DC Load Regulation and AC Ripple

PSU Testing Methodology

Establishing an accurate load is critical to testing and evaluating a PC power supply.  PCPerspective’s power supply test bench can place a precise DC load on the PSU under test.  Each power supply is tested under controlled, demanding conditions up to its maximum rated load. Our current suite of tests includes:

•    DC Load Regulation
•    AC Ripple and Noise
•    Efficiency
•    Differential Temperature
•    Noise

The FSP Twins 500W redundant power supply was evaluated on both features and performance.  A full range of equipment was used to test the power supply under controlled load conditions.  

•    (2) CSI3710A Programmable DC load (+3.3V and +5V outputs)
•    (4) CSI3711A Programmable DC load (+12V)
•    (3) 218W Precision resistor load bank (+12V)
•    Switchable precision resistor load bank (-12V and +5VSB)
•    Agilent 34401A digital multimeter (Accuracy ±0.0035% vDC)
•    Extech 380803 Power Analyzer (Accuracy ±0.5% of full scale)
•    DS1M12 "StingRay" digital oscilloscope (20M S/s with 12 Bit ADC)
•    Powerstat Variable Autotransformer, 1.4 KVA, 0-140 VAC
•    Extech Model 407738 digital sound level meter (Accuracy ±1.5 dB)

The following cables/connectors were used to connect the power supply to the PCPerspective power supply test equipment.
•    (1) 20+4 pin ATX
•    (2) 8-pin EPS/ATX12V
•    (2) 6-pin PCI-E
•    (2) SATA
•    (2) Molex

DC Output Load Regulation

To simulate demanding and maximum loading conditions, the power supply was connected to the load testers and supplied with 115 VAC for one set of tests and then 240 VAC for a second set.  During these tests we are interested in seeing how well the PSU can maintain the various output voltages while operating under different loads.  

The ATX12V V2.2 tolerance for voltages states how much each output (rail) is allowed to fluctuate and has tighter tolerances now for the +12V outputs.  I have also included a second table of expanded tolerances (±1% to ±6%) for reference.

The following tables list the DC voltage results for the PSU while operating on 115 VAC, 60 Hz, which is what most users in North America will be powering this unit with.

DC voltage regulation is good and well within the ATX guidelines, but not as good as what we have been seeing recently from some high-end desktop PC power supplies. We need to keep in mind that the Twins 500W redundant power supply has a server-style heritage, which places more emphasis on build quality and reliability and less on tight voltage regulation and low AC ripple (as we will see in the next section). However, with a $399.00 USD asking price I would like to see both high quality, reliability AND high performance (tight voltage regulation, low AC ripple, and high efficiency).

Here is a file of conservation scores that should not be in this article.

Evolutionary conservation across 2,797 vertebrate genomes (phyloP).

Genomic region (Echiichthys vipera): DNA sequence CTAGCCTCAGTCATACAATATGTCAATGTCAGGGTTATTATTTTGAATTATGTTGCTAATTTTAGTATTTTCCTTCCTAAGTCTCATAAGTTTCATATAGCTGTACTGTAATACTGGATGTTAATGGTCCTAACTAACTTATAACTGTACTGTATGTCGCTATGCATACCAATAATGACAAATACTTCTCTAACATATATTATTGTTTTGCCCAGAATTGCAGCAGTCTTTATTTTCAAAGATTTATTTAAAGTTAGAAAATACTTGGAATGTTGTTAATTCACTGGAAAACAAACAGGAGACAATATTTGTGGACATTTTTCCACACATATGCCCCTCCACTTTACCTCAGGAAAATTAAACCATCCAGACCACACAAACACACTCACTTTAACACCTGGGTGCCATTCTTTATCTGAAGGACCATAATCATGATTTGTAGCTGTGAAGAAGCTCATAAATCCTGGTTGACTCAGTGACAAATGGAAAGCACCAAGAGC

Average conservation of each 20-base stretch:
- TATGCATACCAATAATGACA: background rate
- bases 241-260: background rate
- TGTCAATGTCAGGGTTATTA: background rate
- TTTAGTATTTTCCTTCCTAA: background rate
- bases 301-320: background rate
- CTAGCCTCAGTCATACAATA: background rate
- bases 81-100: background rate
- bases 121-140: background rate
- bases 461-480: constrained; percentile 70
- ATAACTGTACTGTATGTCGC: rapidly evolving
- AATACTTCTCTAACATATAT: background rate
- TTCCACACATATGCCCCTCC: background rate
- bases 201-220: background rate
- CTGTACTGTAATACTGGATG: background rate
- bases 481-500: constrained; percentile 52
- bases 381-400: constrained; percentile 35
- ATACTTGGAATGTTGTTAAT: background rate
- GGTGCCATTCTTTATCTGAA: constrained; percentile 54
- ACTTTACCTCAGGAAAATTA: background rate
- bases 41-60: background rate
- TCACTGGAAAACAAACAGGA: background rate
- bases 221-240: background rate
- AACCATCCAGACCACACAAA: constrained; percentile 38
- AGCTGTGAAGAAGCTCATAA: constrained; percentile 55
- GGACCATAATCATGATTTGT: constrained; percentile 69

Failure of one Power Supply Module

To simulate what might happen if one of the internal power supply modules failed, we just unplugged the power cord to one module and let the other one pick up the full load. We wanted to see what affect this might have on the stability of the DC outputs.

During tests #1 and #2 (10% and 20% load) there was very little observable change in any of the DC outputs. Starting with test #3 (50% load) we started to measure a slight drop on the +12V output, ~0.02V. At 100% load we saw the +12V output drop 0.05~0.07V when the total load shifted to just one modular power supply. Even at 11.78V, this is still within 2% of the nominal 12V target. At the higher loads, the voltage drop on the minor rails was barely noticeable (0.01~0.02V).

Bottom line, yes the redundant feature of the Twins 500W PSU appears to be working quite well!

AC Ripple and Noise on the DC Outputs

The amount of AC ripple and noise present on the DC outputs was checked using a digital oscilloscope.  This AC component may be present in the KHz range where most switching power supplies operate or it may be more prevalent at the 60 Hz line frequency.  We adjust the O-scope time base to look for AC ripple at both low and high frequencies.  The ATX12V V2.2 specification for DC output noise/ripple is defined in the ATX12V Power Supply Design Guide.

Ideally we would like to see no AC ripple (repetitive) or noise (random) on the DC outputs – the cleaner the better!  But in reality there will always be some present.  I measured the amplitude of the AC signal (in millivolts, peak-to-peak) to see how well the power supply complied with the ATX standard.  The following table lists the ripple/noise results during all of the load tests for the main output voltages of interest.

The FSP Twins 500W redundant power supply exhibited acceptable AC ripple and noise suppression – well within the ATX guidelines, but more in line with what we expect from an average entry-level desktop power supply.

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